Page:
Negative thoughts related to Alzheimer’s and dementia
Scientists have published a new study in the journal Alzheimer & Dementia, in which they combine negative thoughts with signs of a possible early phase of Alzheimer’s disease. Recurring negative thinking was linked to cognitive and neuropathological markers of the disease, as the longitudinal study showed. Researchers have associated patterns of repetitive brooding or worry with subsequent declines in global perception, immediate memory, and delayed memory.
Get rid of negative thoughts?
The study identifies a novel and possibly changeable psychological process – repetitive negative thinking. Science combines this with an increased risk of dementia. Because repetitive negative thinking is a common symptom of depression and anxiety disorders, the finding could help explain the relationship between these disorders and the increased risk of dementia. Dementia is a term that represents a variety of diseases that are characterized by cognitive decline. Features include difficulty remembering, thinking, or making decisions. Accordingly, these have a negative impact on a person’s everyday life.
The most common form of dementia is Alzheimer’s disease. This usually affects people over the age of 60, but in rare cases it can also affect young people. Alzheimer’s is a degenerative disease, which means that it worsens over time. A person may initially have difficulty remembering things or concentrating. With increasing severity, this can result in the patient no longer remembering his family or friends.
However, it is not yet clear what exactly causes Alzheimer’s disease and what factors play a role in it. There is currently no cure, and treatments tend to focus on medical management to temporarily reduce symptoms and behavior changes that can slow the progression of the disease.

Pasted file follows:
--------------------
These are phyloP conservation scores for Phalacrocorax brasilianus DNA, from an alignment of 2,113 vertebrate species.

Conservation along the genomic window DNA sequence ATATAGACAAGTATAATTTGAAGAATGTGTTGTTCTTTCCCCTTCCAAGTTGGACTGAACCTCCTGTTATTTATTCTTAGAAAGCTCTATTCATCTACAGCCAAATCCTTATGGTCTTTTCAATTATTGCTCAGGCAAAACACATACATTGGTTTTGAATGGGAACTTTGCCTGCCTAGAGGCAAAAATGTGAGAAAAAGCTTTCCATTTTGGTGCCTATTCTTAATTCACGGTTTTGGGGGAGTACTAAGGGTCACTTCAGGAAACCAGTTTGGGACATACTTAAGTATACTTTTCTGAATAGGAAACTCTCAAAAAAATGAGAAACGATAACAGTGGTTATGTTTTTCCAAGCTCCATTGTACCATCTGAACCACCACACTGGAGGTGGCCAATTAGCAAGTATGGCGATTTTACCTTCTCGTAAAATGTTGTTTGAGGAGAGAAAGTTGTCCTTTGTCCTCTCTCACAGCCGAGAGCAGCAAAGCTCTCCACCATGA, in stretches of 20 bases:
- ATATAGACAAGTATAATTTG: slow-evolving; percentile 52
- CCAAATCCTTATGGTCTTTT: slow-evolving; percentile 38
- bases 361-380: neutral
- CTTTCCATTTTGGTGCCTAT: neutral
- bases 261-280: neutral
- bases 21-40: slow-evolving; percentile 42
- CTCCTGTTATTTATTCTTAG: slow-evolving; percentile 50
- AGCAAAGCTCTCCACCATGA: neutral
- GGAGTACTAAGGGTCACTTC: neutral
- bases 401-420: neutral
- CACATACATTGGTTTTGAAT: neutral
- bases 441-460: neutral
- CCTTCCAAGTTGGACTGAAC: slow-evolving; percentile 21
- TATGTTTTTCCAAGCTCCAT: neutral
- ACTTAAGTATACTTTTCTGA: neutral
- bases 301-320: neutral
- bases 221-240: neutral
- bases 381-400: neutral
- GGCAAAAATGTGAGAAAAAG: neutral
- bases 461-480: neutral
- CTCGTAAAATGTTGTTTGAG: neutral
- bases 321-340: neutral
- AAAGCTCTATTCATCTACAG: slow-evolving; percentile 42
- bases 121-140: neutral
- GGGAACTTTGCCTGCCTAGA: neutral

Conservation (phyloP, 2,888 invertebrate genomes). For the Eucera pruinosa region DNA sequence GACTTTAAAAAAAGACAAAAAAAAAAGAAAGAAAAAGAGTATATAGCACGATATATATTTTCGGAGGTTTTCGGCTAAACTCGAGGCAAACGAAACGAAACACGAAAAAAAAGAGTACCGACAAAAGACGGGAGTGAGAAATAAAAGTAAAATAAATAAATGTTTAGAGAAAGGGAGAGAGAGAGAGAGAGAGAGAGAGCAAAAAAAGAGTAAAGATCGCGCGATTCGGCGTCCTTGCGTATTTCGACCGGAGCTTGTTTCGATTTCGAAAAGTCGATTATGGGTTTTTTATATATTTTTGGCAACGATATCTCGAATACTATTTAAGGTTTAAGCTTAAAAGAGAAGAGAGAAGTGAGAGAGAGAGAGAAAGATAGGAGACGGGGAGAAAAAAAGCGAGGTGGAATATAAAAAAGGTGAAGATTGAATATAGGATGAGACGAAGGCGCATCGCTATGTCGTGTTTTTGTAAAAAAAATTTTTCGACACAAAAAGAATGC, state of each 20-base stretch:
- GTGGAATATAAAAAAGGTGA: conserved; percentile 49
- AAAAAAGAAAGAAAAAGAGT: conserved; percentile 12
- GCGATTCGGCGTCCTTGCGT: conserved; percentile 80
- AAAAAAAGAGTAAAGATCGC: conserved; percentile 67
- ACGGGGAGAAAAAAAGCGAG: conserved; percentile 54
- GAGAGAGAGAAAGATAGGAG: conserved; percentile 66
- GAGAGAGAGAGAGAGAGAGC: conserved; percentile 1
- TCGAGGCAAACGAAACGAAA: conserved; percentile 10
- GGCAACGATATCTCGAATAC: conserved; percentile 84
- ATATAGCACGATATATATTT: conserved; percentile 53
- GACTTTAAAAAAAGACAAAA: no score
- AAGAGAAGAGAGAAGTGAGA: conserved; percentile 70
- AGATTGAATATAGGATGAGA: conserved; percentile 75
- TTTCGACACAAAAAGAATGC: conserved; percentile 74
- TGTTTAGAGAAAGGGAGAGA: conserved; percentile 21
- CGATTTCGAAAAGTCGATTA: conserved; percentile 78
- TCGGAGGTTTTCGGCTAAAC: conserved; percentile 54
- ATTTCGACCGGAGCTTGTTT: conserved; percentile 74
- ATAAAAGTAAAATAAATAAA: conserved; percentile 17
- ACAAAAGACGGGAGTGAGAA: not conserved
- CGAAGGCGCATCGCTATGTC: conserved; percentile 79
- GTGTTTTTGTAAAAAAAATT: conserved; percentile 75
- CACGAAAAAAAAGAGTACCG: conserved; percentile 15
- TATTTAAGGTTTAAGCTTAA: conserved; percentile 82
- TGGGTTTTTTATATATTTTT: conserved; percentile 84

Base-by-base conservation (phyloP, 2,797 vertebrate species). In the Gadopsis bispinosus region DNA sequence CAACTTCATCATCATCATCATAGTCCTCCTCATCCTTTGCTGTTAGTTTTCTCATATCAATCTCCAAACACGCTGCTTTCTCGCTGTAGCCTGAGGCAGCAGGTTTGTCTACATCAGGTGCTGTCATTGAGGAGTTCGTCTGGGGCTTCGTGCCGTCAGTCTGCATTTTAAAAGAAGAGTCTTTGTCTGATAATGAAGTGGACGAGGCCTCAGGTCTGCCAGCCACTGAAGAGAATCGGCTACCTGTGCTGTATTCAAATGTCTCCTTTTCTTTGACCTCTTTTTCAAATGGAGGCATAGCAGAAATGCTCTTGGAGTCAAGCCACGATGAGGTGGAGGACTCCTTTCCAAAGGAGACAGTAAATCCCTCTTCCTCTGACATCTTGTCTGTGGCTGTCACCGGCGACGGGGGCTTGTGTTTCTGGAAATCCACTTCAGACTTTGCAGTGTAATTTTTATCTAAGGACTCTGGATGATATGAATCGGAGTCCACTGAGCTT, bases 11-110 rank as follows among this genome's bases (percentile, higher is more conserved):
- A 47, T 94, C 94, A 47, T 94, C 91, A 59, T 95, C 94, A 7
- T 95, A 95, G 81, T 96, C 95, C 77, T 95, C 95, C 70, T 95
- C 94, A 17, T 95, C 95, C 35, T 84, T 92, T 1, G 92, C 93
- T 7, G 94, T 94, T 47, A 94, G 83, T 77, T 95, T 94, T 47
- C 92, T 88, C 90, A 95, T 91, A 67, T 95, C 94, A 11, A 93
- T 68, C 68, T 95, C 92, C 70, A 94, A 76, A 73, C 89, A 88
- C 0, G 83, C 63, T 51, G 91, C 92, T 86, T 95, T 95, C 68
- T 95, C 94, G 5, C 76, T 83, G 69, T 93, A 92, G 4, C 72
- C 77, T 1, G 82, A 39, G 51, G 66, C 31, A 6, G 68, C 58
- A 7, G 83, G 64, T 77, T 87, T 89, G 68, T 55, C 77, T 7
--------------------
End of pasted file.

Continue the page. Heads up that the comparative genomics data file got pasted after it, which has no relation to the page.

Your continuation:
The team found that obsessive negative thoughts were associated with an increase in cognitive decline and aggregation of amyloid beta proteins. This is a brain protein that is involved in Alzheimer’s disease. However, it is important to note that this research is still at an early stage, has some limitations, and is observable. For this reason, the correlation is not necessarily the same as causality. So there is still no firm evidence that negative thoughts cause these early signs of Alzheimer’s.
So there is definitely no need to just develop positive thoughts to prevent memory loss. Of course, people should try to think positively. So this is an important and interesting study that could still provide crucial research results. If the research fails, the scientists could finally test who could be at risk of Alzheimer’s disease. Understanding the factors that can increase the risk of dementia is crucial in this case to improve knowledge about this devastating condition and to develop prevention strategies.
Stop recurring negative thoughts
Previous research has shown that psychological factors such as depression and anxiety can also be related to Alzheimer’s disease. This prompted the researchers to develop the concept of cognitive debt as a risk factor for such diseases. They suspect that this is acquired from negative thinking. The focus is on processes that repeatedly think about the past and worry about the future. The authors of the present study wanted to investigate more closely the relationship between such thought processes and the signs of Alzheimer’s disease, which are the build-up of proteins in a person’s brain and the cognitive decline.
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